|The Regional Impacts of Climate Change|
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10.2.1.2. Deserts and Desertification
Cold deserts and semi-deserts are widespread in west-central Temperate Asia. With projected shifts to warmer and drier conditions in Mongolia, the Gobi would change to warm temperate desert scrub, and the area of cool temperate desert scrub would expand to the Khangai mountains, supplanting forest areas (Ulziisaikhan, 1996). At the same time, low- and midland parts of central Asia are likely to change gradually into a more arid interior desert as the disappearance of mountain glaciers reduces the volume of summer runoff. Projection of potential changes in the total extent of cool semi-deserts varies among models: Whereas BIOME 1.1 suggests an almost 50% reduction in its extent, IMAGE 2.0 projects no change. However, desertification arises from adverse climatic conditions and from human abuse of the land; the latter can accelerate the desertification process (IPCC 1996, WG II, Section 2.6).
Evapotranspiration rates over the grasslands in inner Mongolia of China are two to three times higher in midsummer than in spring or autumn, and the heat budget of the grassland under such a desertification process is close to that of a sand dune (Harazono et al., 1993). In northWestern China, the number of days each year when windstorms (greater than 17.2 m/sec) occur averages 20-40 days in arid regions and 10-25 days in semi-arid regions-but reaches more than 100 days in areas most affected (Xia, 1993; Zhao, 1996). These numbers are expected to increase under global warming because dryer and stronger-wind conditions are expected, resulting in accelerated soil degradation.
Significant shortening of the duration of ice cover in lakes is expected. Enhanced evaporation, as well as ground thaw, would cause some arctic lakes to disappear. Lakes in northern latitudes may change from a vertically homogeneous state to a stratified state (vice versa for those in southerly areas). These changes in mixing regimes are likely to have very important effects on biota (IPCC 1996, WG II, Section 7.4.4).
Lake water levels are very sensitive to climate. In many regions, lake levels are likely to decline or fluctuate more widely because of changes in precipitation or increases in evapotranspiration. In lakes experiencing declines or rapid changes in water level, vegetation and habitat characteristics of highly productive inshore littoral areas may change significantly-with profound but highly lake-specific effects on food webs and productivity. Water-level declines in lakes with extensive bordering wetlands are likely to reduce lake productivity and populations of fish and invertebrates dependent on these wetlands for spawning and nursery grounds (IPCC 1996, WG II, Sections 10.5.2 and 10.6.2).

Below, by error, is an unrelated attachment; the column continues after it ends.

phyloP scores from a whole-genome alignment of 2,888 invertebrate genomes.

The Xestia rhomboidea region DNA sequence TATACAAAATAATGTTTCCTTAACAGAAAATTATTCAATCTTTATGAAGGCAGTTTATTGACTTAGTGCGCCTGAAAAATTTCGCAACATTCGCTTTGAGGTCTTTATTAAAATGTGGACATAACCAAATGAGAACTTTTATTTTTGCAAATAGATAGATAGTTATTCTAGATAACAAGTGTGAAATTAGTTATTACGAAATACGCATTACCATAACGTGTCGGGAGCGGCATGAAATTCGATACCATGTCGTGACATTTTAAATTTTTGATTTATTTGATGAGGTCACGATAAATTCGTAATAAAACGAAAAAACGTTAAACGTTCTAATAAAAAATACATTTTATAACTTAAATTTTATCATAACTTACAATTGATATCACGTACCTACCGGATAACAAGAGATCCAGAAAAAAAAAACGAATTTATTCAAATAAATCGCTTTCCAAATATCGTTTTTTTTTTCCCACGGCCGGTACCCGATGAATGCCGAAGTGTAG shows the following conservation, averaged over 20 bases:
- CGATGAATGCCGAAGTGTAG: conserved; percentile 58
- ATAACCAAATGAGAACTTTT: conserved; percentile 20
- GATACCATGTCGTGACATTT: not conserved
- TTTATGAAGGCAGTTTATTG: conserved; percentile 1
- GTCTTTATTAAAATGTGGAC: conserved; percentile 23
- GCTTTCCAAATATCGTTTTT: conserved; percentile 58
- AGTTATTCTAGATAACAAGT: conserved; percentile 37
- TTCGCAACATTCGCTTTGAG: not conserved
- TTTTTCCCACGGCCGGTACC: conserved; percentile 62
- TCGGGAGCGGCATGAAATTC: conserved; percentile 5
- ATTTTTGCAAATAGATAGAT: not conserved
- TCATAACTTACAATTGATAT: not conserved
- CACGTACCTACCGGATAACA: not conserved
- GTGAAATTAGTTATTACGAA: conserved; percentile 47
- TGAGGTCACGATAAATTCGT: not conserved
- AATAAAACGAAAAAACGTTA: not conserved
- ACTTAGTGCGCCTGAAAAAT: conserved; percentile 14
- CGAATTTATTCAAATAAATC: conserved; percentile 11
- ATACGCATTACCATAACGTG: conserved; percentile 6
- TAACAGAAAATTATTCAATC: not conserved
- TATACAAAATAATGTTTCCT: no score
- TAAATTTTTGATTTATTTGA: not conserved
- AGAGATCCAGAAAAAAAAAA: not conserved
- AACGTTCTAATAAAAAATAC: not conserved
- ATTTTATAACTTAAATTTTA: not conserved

Climate change would result in a wide range of changes in the hydrological regimes of streams, with associated impacts on their ecosystems. For snowmelt streams, for example, a shift toward more rainfall and less snowfall in winter would result in a shift of the seasonality of stream discharge regimes toward higher winter flows and lower spring and summer flows. These changes may alter the timing of biogeochemical fluxes that could produce very important, but highly uncertain, effects on the biota in streams, lakes, and estuaries (IPCC 1996, WG II, Section 10.3.5).
Model results based on six different climate change scenarios (precipitation increasing or decreasing by 10% and temperature increasing 1°C, 2°C, and 3°C) suggest that the areal extent of herbaceous wetlands in eastern China would decline as a result of reductions in total rainfall and increases in evapotranspiration (IPCC 1996, WG II, Section 6.3.3).
Local extinctions and extirpations of cold-water and cool-water species of fish and invertebrates may be expected as a consequence of warming in the temperate zone. This effect will be most pronounced in shallow lakes, streams, and rivers in which appropriate thermal refugia (well-oxygenated deep waters, groundwater vents, access to higher elevations) are not available. Although biodiversity theoretically should increase with warming-particularly at mid- and high latitudes-initially there may be a loss in total diversity in cool temperate and boreal regions, if northward migration of warm-water species cannot keep pace with the rate of loss of cool-water and cold-water species due to limitations on dispersal (physiological limitations, lack of north-south corridors) and genetic adaptation (IPCC 1996, WG II, Sections 10.6.1 and 10.6.3).
Productivity and biodiversity in streams and rivers will likely be reduced in humid parts of Temperate Asia, which are expected to experience reductions in total rainfall and/or increases in evapotranspiration that produce longer, more severe droughts during the warm season. Declines in biodiversity would result from severe water quality deterioration (e.g., low dissolved oxygen levels, high concentrations of toxic substances, high temperatures) during extended low-flow periods in the summer, as well as from drying of previously perennial streams. These effects will be exacerbated in systems that are strongly affected by human activities (IPCC 1996, WG II, Sections 10.3.7, 10.4.2, 10.6.2, and 10.6.4).
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